"It just makes it all the more crazy!" "Glee" star Chris Colfer confesses in our podcast chat when I ask what he thinks when he hears Emmy pundits dish his chance to win best supporting comedy actor. "This is a race I never thought I would be a part of. Hearing people analyzing it and breaking it down by what episode I submitted, it's all very crazy and foreign to me. I feel like a wide-eyed deer in the headlights."
Colfer could make Emmy history if he wins the Emmy on Aug. 29, becoming the youngest actor ever to claim that category. He's only 20 years old. The current record holder is Woody Harrelson, who was 28 when he prevailed for "Cheers" in 1989. Next youngest is Sean Hayes ("Will & Grace"), who was 30 when he triumphed as best supporting comedy actor of 2000. (Thanks go to Chris "Boomer" Beachum for pointing out this nifty trivia.)
Meantime, Colfer may hold another Emmy age record: "I'm the first person born in the 1990s to be nominated and I think that's pretty cool," he notes — with caution. He was informed of that tidbit by a fan who tweeted him.
Whether Colfer wins or loses depends largely upon what episode of "Glee" he chose to give to Emmy judges. He picked wisely — "Laryngitis" — in which he performs the big, defiant anthem from "Gypsy" that helped three stars to win Tony Awards on Broadway (Angela Lansbury, Tyne Daly, Patti LuPone). "I think I'm one of the only guys who's ever sung that song — publicly at least," he says. "I'm sure lots of us do it in the shower.
"I think that episode had the greatest range for my character," he adds. "Kurt decides to change who he is to please his dad (but then) he decides it isn't worth it. He can't be anyone but himself. He projects that into the song 'Rose's Turn.' "
Performing that number was "my favorite moment so far, personally, doing the show," he says. "It was just me and the crew late night. It's me and an empty stage.… When you're alone in a theater, there's something magical about it."
Colfer admits he's nervous about attending the Emmys. "Every red carpet I've ever gone to has been absolutely terrifying," he says. "From the minute you get out of the car, people are yelling your name constantly. It's like high school all over again except that they're not throwing things at you this time. They're just taking pictures. My heart is speeding for the first 10 minutes. It's very nerve-racking. I haven't gotten used to it."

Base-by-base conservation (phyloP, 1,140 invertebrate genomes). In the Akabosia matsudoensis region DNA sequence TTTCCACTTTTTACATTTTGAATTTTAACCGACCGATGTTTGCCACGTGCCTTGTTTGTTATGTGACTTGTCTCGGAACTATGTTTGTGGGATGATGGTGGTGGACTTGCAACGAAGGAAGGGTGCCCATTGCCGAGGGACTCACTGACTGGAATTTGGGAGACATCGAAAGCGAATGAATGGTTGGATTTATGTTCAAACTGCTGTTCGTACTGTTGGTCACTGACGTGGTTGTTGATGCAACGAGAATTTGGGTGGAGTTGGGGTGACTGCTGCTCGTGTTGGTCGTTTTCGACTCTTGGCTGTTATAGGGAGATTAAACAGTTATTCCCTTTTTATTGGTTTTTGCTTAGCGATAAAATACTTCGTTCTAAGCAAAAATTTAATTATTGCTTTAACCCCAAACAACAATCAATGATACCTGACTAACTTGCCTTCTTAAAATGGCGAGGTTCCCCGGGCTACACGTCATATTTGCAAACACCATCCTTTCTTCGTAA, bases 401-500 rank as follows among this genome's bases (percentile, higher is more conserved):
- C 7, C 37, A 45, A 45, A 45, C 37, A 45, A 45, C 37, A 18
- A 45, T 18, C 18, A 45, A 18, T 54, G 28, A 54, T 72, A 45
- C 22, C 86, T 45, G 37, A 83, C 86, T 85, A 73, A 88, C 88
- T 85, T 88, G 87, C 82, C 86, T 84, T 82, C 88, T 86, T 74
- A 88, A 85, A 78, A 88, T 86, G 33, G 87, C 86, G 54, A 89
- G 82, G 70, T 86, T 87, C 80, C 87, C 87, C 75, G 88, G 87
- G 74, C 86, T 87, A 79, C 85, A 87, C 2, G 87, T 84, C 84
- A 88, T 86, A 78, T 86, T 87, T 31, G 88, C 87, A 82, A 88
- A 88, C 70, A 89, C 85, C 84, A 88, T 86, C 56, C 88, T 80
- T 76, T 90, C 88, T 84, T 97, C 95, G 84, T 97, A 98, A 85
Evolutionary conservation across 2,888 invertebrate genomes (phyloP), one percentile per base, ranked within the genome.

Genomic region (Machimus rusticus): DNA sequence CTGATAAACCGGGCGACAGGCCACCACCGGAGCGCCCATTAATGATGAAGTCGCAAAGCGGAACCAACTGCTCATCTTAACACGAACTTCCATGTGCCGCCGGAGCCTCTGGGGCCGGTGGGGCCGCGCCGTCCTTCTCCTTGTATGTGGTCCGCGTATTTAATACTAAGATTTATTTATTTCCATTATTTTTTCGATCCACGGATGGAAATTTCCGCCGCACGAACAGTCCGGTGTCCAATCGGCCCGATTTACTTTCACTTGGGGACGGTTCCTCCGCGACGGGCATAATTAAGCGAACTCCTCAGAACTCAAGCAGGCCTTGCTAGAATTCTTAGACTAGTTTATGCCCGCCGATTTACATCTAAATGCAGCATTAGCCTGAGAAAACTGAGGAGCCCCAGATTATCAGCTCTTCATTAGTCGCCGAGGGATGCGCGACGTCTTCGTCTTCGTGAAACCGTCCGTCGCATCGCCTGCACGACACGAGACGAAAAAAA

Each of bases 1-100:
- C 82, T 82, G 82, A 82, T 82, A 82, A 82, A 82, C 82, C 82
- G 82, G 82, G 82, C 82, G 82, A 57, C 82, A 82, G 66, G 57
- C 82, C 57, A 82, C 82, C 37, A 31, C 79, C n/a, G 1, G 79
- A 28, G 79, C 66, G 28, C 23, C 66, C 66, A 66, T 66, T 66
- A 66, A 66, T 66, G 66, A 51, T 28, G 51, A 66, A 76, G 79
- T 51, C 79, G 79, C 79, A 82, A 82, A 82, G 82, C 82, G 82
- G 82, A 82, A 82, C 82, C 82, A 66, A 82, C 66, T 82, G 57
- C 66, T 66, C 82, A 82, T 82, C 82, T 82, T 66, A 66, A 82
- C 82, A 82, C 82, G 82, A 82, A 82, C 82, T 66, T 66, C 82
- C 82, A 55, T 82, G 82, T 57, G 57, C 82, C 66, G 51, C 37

Colfer tackles a range of topics in our podcast, including this whimsical question: What does he imagine will happen to his character Kurt in the future? How will his life turn out?
"I've always seen him being the editor in chief of Kurtin Magazine someday and, of course, 'Kurtin' would be spelled k-u-r-t-i-n. I personally see him as the next Anna Wintour — except even more scary. I just want to see him happy."
"Glee" producers say Kurt will get a love interest in season two. Does Colfer know more than that? "I have no idea who's it's going to be with," he replies. "We'll find out."
Are there any unresolved questions he'd like answered about his role on "Glee"?
"I'd really like to find out what happened to his mom exactly because that's the thing we never really touched on," he says. "I always try to play the dramatic scenes with that in the back of my mind. Everything was a little harder for him because he didn't have a mother. He lost his mother at such a young age."
Photo: Chris Colfer performing "Rose's Turn" in the "Laryngitis" episode of "Glee." (Fox TV)